See, I believe that secretly, you wanted to be us. Part of us at least. If you could produce a child who could bare our lighter (still black though) complexion, and still keep us from learning how to read, you would and could essentially have it all. You have the brains, we have the looks. And so appropriation began.
Appropriation continued and one of the ways to appropriate was to rape us and our mothers and our grandmothers. So that we as a people could produce something that you wanted. We would essentially, after enough time become mini yous. Mini versions of hate and greed, and lust, and aspects of Satan.
But again, our intelligence prevailed. Because we as a minority group are indeed the majority in all the world.
As the main character begins to realize the many faults of the white people, he is awakened to a new kind of revolution. The one like the Civil War-a battle that had nothing to do with being polite. A revolution like in Haiti in 1804. A revolution that took the supreme court to decide whether black people could be counted as more than just property.
And in this movie…they were. In this world, we are. Let’s talk about a couple ways in which we are property.
When Rosie and Chris arrive at the plantation (a very comfortable white people home), they are both greeted in a very friendly manner. Immediately Rosie’s parents begin to size Chris up. They begin to ask questions and toss out phrases that are very typical for white people to say in order for us black people to think that they are really “on” our side. They explore Chris’ brain. But Chris is intelligent enough and responds in short one-liners. Understanding that white people just do that. They were raised in a way to not see color and yet to hold themselves (as a white society) at a higher level than everyone else.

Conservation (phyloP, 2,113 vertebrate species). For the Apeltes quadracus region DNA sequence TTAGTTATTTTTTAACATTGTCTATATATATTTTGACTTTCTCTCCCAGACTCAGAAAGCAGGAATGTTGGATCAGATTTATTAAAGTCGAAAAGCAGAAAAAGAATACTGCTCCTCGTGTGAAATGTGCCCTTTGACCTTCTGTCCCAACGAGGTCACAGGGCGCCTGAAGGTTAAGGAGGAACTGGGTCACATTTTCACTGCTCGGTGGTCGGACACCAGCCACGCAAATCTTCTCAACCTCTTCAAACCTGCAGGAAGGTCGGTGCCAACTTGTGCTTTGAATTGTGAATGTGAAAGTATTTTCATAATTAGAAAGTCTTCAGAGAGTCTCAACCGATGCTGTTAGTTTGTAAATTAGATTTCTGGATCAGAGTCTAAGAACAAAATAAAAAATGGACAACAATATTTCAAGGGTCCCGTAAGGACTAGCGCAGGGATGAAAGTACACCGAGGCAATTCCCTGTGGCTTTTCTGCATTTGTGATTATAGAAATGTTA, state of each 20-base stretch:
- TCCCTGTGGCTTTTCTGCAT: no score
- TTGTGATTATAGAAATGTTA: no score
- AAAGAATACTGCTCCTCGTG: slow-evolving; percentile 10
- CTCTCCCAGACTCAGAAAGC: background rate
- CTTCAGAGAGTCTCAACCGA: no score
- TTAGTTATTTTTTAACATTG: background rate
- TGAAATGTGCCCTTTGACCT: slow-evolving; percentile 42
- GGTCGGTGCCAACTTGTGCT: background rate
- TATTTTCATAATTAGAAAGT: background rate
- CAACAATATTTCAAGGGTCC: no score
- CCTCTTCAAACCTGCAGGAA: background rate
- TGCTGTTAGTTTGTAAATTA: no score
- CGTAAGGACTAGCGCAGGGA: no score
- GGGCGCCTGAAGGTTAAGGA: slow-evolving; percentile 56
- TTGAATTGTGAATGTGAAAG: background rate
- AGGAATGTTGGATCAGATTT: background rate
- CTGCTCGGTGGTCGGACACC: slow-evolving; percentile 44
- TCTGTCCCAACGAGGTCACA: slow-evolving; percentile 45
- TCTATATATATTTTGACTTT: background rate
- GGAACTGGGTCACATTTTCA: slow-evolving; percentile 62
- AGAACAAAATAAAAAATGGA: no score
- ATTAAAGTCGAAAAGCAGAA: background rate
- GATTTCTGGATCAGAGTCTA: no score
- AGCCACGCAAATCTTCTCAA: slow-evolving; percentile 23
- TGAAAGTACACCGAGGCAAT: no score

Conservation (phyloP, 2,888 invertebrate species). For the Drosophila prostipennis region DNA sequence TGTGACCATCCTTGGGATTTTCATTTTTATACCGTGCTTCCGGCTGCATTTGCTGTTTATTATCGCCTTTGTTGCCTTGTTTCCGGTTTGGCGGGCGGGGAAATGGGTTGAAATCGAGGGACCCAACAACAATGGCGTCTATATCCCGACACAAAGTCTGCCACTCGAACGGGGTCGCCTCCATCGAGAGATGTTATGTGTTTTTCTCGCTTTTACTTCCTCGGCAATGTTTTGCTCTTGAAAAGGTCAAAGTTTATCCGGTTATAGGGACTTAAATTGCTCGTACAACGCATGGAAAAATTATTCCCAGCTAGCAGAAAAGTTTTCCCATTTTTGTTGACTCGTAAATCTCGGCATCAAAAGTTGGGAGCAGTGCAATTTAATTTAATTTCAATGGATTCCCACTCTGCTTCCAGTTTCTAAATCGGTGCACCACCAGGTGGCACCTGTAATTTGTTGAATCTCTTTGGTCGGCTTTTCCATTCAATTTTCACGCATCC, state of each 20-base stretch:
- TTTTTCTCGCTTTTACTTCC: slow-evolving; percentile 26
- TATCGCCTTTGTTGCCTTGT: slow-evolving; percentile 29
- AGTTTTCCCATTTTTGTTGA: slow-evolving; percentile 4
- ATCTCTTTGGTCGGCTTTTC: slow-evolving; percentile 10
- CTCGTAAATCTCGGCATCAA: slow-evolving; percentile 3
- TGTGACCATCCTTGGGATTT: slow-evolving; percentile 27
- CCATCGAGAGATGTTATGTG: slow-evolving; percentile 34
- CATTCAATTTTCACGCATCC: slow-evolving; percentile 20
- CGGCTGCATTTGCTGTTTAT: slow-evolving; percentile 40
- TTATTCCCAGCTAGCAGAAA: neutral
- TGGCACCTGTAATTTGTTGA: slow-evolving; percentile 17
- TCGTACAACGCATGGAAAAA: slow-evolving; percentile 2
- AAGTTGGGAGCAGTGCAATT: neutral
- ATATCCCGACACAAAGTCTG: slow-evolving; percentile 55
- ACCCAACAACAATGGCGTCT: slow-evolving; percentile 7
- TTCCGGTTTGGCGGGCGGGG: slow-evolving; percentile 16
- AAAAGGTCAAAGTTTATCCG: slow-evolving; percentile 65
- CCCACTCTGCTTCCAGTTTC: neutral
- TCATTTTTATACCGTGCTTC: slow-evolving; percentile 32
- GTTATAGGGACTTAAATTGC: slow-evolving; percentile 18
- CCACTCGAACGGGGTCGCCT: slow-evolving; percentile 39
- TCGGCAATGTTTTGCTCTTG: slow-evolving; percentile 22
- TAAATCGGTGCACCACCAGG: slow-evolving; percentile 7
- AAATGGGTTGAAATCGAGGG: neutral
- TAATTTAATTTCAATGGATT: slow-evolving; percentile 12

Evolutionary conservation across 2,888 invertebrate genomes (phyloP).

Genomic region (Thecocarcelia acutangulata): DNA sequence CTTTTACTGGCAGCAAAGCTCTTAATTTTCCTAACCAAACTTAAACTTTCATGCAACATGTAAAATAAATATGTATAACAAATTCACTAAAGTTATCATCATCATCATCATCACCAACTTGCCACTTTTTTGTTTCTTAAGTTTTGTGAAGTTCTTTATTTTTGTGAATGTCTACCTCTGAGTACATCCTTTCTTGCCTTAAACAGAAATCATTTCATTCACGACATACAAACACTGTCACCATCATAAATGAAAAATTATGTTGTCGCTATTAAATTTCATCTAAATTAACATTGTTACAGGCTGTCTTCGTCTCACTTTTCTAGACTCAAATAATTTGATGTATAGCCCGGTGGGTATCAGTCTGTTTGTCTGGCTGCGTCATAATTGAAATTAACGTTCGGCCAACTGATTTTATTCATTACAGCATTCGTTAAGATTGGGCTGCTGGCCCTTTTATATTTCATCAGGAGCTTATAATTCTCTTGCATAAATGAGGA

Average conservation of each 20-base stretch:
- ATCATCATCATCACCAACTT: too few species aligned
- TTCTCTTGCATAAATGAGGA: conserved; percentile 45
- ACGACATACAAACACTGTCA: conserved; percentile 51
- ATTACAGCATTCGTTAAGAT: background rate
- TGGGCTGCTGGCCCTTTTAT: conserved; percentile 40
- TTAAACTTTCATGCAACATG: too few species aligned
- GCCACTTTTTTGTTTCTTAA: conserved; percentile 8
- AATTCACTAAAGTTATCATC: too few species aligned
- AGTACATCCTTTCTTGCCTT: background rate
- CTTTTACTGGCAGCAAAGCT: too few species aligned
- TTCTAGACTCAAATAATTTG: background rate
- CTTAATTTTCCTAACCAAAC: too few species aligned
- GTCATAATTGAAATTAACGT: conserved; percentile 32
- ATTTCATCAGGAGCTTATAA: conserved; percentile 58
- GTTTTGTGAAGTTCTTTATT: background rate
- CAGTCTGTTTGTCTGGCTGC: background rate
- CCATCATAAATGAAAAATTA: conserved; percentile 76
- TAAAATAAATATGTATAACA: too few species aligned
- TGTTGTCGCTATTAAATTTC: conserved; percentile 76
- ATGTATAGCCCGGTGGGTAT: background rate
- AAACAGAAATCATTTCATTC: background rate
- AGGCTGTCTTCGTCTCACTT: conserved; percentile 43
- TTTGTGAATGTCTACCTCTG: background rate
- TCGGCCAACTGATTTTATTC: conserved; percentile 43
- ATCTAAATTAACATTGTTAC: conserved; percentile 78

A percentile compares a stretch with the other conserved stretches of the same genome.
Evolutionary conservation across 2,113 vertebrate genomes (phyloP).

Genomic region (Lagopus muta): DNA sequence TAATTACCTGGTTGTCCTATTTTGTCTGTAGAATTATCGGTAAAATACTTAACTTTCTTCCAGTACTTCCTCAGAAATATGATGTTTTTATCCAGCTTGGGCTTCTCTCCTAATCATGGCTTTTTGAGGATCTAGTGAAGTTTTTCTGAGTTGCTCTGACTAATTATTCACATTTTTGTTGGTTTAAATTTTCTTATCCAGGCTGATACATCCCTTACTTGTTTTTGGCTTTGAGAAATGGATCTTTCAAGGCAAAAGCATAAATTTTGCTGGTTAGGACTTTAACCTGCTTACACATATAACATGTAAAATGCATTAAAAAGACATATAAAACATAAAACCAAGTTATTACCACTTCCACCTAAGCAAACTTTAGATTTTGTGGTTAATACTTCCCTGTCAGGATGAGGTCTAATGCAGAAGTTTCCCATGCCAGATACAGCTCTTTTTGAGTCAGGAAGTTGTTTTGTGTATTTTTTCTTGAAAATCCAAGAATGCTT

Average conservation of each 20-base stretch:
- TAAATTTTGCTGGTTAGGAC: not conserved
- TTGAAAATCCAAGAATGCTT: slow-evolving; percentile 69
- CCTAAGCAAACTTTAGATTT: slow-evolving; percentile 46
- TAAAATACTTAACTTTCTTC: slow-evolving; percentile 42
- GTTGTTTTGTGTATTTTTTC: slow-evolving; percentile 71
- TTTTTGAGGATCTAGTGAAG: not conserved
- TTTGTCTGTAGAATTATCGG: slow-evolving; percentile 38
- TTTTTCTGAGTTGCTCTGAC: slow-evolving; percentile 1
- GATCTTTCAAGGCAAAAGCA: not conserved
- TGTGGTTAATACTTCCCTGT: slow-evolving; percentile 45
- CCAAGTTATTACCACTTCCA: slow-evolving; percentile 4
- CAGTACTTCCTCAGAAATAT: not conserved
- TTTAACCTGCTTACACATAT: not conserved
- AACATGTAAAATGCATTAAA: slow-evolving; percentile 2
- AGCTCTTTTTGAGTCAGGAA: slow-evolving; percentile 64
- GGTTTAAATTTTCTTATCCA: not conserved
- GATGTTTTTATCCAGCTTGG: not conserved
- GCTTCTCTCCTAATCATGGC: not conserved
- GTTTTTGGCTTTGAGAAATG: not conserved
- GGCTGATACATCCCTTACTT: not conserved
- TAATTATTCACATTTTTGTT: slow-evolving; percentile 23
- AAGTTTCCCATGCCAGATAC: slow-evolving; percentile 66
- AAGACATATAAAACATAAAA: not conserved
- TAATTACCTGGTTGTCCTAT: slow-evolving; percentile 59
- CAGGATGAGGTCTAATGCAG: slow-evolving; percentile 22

He is felt up, his eyes are checked, his intelligence is “tested”, and his strength is measured.
Chris saw this and stayed quiet. A couple times he tried to speak his truth and was essentially shut down by his girlfriend. Several times he spoke with his buddy over the phone but was hoping that what his buddy was saying was not the truth because…#notallwhitepeople are like this. And yet EVERYTHING about his experience was proving to be more and more dangerous by the minute.
Rosie/Marnie from Girls plays the innocent white woman who loves to date everyone and she is not racist. But let’s take a second to think about this. How can one in good conscience bring home (to an all white family) a person of color for the “first” time. This should have been a red flag for Chris but he gives her the benefit of the doubt. By knowing who her family is, and what they may or may not say to him because of his color, she is complicit…even if she does not use racist slurs.